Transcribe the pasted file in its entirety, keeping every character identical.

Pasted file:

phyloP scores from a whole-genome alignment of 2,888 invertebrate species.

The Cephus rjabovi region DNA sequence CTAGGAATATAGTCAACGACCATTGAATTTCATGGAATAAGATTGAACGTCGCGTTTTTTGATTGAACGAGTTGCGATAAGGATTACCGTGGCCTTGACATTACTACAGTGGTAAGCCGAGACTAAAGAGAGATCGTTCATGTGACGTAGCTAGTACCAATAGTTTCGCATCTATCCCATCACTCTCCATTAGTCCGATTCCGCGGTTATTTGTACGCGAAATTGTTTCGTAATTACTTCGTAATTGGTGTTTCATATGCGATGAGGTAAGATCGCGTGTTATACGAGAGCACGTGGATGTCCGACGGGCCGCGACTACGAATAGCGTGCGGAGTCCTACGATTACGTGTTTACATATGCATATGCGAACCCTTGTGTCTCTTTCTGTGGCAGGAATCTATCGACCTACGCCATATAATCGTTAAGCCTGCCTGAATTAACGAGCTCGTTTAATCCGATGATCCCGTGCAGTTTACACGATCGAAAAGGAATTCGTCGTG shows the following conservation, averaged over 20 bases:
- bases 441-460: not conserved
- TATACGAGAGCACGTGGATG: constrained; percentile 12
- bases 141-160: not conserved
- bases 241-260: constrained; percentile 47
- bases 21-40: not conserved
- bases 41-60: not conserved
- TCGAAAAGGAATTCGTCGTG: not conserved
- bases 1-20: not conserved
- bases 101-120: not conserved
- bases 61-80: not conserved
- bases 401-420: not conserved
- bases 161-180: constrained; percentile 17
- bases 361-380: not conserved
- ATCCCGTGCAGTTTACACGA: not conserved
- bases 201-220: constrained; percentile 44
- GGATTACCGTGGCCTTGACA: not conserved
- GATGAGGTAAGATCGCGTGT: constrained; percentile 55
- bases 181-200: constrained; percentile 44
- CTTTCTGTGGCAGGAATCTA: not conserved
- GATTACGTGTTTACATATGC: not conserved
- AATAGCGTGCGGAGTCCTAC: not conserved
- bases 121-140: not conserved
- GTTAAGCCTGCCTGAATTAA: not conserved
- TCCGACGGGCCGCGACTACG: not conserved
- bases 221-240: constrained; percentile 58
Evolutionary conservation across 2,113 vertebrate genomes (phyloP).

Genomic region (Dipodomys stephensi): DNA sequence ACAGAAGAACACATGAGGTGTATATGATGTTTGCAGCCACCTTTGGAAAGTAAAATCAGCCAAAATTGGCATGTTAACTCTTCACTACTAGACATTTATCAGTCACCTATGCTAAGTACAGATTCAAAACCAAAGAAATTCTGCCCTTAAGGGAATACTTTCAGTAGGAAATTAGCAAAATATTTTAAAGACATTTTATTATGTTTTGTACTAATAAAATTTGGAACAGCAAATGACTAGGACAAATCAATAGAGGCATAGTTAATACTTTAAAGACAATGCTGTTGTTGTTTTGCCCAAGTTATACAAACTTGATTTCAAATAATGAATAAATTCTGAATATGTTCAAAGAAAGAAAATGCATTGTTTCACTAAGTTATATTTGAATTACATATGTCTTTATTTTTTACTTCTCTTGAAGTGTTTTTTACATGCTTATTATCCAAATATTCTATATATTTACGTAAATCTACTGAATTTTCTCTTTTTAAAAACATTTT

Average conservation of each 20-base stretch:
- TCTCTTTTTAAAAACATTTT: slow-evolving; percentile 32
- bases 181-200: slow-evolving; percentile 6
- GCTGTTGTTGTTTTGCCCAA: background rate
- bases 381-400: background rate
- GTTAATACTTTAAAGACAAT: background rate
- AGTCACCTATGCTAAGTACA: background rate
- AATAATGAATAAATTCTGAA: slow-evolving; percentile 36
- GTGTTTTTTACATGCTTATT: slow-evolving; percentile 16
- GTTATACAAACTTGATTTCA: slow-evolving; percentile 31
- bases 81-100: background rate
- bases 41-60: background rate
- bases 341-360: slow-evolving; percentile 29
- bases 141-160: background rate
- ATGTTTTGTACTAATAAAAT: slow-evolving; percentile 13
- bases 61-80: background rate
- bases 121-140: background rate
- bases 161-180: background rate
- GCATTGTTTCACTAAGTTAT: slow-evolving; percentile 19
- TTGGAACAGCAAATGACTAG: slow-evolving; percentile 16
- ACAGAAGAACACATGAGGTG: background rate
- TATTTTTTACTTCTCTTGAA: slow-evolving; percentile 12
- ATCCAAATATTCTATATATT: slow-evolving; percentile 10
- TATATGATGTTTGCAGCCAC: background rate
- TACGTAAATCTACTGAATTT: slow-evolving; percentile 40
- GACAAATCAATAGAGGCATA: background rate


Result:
phyloP scores from a whole-genome alignment of 2,888 invertebrate species.

The Cephus rjabovi region DNA sequence CTAGGAATATAGTCAACGACCATTGAATTTCATGGAATAAGATTGAACGTCGCGTTTTTTGATTGAACGAGTTGCGATAAGGATTACCGTGGCCTTGACATTACTACAGTGGTAAGCCGAGACTAAAGAGAGATCGTTCATGTGACGTAGCTAGTACCAATAGTTTCGCATCTATCCCATCACTCTCCATTAGTCCGATTCCGCGGTTATTTGTACGCGAAATTGTTTCGTAATTACTTCGTAATTGGTGTTTCATATGCGATGAGGTAAGATCGCGTGTTATACGAGAGCACGTGGATGTCCGACGGGCCGCGACTACGAATAGCGTGCGGAGTCCTACGATTACGTGTTTACATATGCATATGCGAACCCTTGTGTCTCTTTCTGTGGCAGGAATCTATCGACCTACGCCATATAATCGTTAAGCCTGCCTGAATTAACGAGCTCGTTTAATCCGATGATCCCGTGCAGTTTACACGATCGAAAAGGAATTCGTCGTG shows the following conservation, averaged over 20 bases:
- bases 441-460: not conserved
- TATACGAGAGCACGTGGATG: constrained; percentile 12
- bases 141-160: not conserved
- bases 241-260: constrained; percentile 47
- bases 21-40: not conserved
- bases 41-60: not conserved
- TCGAAAAGGAATTCGTCGTG: not conserved
- bases 1-20: not conserved
- bases 101-120: not conserved
- bases 61-80: not conserved
- bases 401-420: not conserved
- bases 161-180: constrained; percentile 17
- bases 361-380: not conserved
- ATCCCGTGCAGTTTACACGA: not conserved
- bases 201-220: constrained; percentile 44
- GGATTACCGTGGCCTTGACA: not conserved
- GATGAGGTAAGATCGCGTGT: constrained; percentile 55
- bases 181-200: constrained; percentile 44
- CTTTCTGTGGCAGGAATCTA: not conserved
- GATTACGTGTTTACATATGC: not conserved
- AATAGCGTGCGGAGTCCTAC: not conserved
- bases 121-140: not conserved
- GTTAAGCCTGCCTGAATTAA: not conserved
- TCCGACGGGCCGCGACTACG: not conserved
- bases 221-240: constrained; percentile 58
Evolutionary conservation across 2,113 vertebrate genomes (phyloP).

Genomic region (Dipodomys stephensi): DNA sequence ACAGAAGAACACATGAGGTGTATATGATGTTTGCAGCCACCTTTGGAAAGTAAAATCAGCCAAAATTGGCATGTTAACTCTTCACTACTAGACATTTATCAGTCACCTATGCTAAGTACAGATTCAAAACCAAAGAAATTCTGCCCTTAAGGGAATACTTTCAGTAGGAAATTAGCAAAATATTTTAAAGACATTTTATTATGTTTTGTACTAATAAAATTTGGAACAGCAAATGACTAGGACAAATCAATAGAGGCATAGTTAATACTTTAAAGACAATGCTGTTGTTGTTTTGCCCAAGTTATACAAACTTGATTTCAAATAATGAATAAATTCTGAATATGTTCAAAGAAAGAAAATGCATTGTTTCACTAAGTTATATTTGAATTACATATGTCTTTATTTTTTACTTCTCTTGAAGTGTTTTTTACATGCTTATTATCCAAATATTCTATATATTTACGTAAATCTACTGAATTTTCTCTTTTTAAAAACATTTT

Average conservation of each 20-base stretch:
- TCTCTTTTTAAAAACATTTT: slow-evolving; percentile 32
- bases 181-200: slow-evolving; percentile 6
- GCTGTTGTTGTTTTGCCCAA: background rate
- bases 381-400: background rate
- GTTAATACTTTAAAGACAAT: background rate
- AGTCACCTATGCTAAGTACA: background rate
- AATAATGAATAAATTCTGAA: slow-evolving; percentile 36
- GTGTTTTTTACATGCTTATT: slow-evolving; percentile 16
- GTTATACAAACTTGATTTCA: slow-evolving; percentile 31
- bases 81-100: background rate
- bases 41-60: background rate
- bases 341-360: slow-evolving; percentile 29
- bases 141-160: background rate
- ATGTTTTGTACTAATAAAAT: slow-evolving; percentile 13
- bases 61-80: background rate
- bases 121-140: background rate
- bases 161-180: background rate
- GCATTGTTTCACTAAGTTAT: slow-evolving; percentile 19
- TTGGAACAGCAAATGACTAG: slow-evolving; percentile 16
- ACAGAAGAACACATGAGGTG: background rate
- TATTTTTTACTTCTCTTGAA: slow-evolving; percentile 12
- ATCCAAATATTCTATATATT: slow-evolving; percentile 10
- TATATGATGTTTGCAGCCAC: background rate
- TACGTAAATCTACTGAATTT: slow-evolving; percentile 40
- GACAAATCAATAGAGGCATA: background rate